• Working with a divorce attorney like Darren Shapiro will ensure that you have the right information to do your best to protect your assets during a divorce. This is particularly valuable in a high net worth situation, where it may be important to access tools like financial discovery, subpoenas, and depositions.
  • Couples need to have a way of accurately valuing the assets shared between them in a divorce case. The correct valuation strategy will lead to a better discussion about the potential decisions made during equitable distribution. In a high net worth divorce case, this may mean that one party needs to provide information about assets and shares in a business or company. Getting a valuation of business assets may boost your chances of getting the right settlement at the end of a divorce case.
  • When businesses are involved in divorce cases and a specific spouse started that business during the marriage, there are various points to consider. If the company continues to generate assets after the divorce, the judge will need to determine who should own that business, and how income should affect future company decisions.
  • The court will typically award business ownership to the spouse that continues to run the company, particularly when it’s not feasible for the company to be run by the two former spouses. The spouse who doesn’t receive the business may be compensated with a “buy out”. Courts will also need to consider whether the maintenance is appropriate to be paid after the divorce to the other spouse.
Divorce Cases and Tax Implications

There are usually various tax implications associated with the assets shared in a divorce case. These implications generally range from future income taxes to capital gains tax. Mr. Shapiro may recommend collaboration with financial or tax experts to help generate better insights into tax requirements during a divorce.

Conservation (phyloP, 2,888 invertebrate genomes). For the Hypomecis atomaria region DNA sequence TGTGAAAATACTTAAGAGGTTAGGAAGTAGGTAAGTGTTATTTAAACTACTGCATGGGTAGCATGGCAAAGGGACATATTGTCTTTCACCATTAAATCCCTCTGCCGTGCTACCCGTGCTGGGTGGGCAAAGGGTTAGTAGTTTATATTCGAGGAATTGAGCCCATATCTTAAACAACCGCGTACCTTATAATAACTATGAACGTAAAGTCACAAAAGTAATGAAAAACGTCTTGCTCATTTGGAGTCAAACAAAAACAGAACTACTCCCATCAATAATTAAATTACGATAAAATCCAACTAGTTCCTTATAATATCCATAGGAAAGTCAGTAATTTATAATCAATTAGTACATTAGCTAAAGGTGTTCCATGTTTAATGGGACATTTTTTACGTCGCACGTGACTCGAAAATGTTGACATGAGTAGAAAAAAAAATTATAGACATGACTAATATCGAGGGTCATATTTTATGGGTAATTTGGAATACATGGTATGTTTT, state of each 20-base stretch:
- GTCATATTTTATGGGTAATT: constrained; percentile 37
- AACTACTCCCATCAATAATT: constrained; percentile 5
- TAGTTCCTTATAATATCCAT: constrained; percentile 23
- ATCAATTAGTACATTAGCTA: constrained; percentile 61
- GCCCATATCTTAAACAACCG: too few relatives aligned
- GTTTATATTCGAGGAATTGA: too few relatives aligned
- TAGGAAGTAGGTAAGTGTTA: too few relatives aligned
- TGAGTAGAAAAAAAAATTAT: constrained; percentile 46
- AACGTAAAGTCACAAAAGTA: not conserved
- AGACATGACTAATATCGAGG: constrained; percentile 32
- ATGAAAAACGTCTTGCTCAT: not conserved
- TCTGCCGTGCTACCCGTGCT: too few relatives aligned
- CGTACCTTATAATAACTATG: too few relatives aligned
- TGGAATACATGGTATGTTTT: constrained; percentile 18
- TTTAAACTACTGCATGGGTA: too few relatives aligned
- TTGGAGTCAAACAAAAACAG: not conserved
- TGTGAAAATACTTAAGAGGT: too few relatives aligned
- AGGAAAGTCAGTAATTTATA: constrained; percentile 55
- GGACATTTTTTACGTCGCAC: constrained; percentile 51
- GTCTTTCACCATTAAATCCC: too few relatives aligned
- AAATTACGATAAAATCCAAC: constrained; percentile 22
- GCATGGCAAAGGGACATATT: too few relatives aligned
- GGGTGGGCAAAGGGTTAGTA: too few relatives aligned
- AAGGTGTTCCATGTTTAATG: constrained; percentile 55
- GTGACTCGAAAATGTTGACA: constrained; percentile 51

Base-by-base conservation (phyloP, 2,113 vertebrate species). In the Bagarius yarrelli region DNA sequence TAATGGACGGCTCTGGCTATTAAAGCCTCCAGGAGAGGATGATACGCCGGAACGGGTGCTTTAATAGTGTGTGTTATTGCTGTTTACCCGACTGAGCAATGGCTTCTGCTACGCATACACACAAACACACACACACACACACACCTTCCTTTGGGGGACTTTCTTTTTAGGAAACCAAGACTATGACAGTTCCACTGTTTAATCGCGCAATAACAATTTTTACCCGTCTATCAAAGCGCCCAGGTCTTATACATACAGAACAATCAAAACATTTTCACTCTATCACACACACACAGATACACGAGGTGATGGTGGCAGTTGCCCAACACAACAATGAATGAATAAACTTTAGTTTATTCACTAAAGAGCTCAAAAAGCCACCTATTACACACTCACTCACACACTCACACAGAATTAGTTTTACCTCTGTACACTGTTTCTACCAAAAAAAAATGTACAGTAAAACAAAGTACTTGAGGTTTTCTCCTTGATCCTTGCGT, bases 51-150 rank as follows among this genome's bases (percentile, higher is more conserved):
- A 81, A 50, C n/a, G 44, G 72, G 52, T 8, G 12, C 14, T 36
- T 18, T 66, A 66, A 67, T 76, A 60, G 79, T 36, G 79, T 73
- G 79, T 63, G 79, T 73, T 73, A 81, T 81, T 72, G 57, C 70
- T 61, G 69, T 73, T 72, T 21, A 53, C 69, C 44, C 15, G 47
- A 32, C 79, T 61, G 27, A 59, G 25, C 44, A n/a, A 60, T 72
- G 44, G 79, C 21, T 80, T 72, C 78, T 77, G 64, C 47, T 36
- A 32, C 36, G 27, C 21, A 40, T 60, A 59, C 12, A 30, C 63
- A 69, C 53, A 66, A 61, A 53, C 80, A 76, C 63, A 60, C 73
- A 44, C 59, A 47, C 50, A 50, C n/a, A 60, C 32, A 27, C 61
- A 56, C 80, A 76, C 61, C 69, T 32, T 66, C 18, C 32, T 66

• The courts must consider the tax considerations, assets, and liabilities of each individual and couple when making decisions. Taxes paid on everything from home costs to businesses should be considered for accurate equitable distribution.
  • Because every case is different, it’s difficult to know how certain cases will turn out in advance. However, Mr. Shapiro does his best to answer questions that couples might have regarding important questions arising during the divorce procedure. The couple may, for instance, need to determine who should be eligible for deductions for children involved in the marriage.
  • Common settlement agreement language can often allow wives and husbands to file joint or separate tax paperwork for any year they continue to be married. If refunds are acquired, they may be delivered to one spouse, or another based on previous agreements made.

If you have questions about the foregoing, or how separate and marital property will influence you at the end of your marriage, read through the blogs or the pages on this website. You can also discuss your specific circumstances with Mr. Darren M. Shapiro through a video call, in-person conversations or phone call on (516) 333-6555. Contact the office to get on the calendar. Up to the first thirty minutes of your initial consultation is free.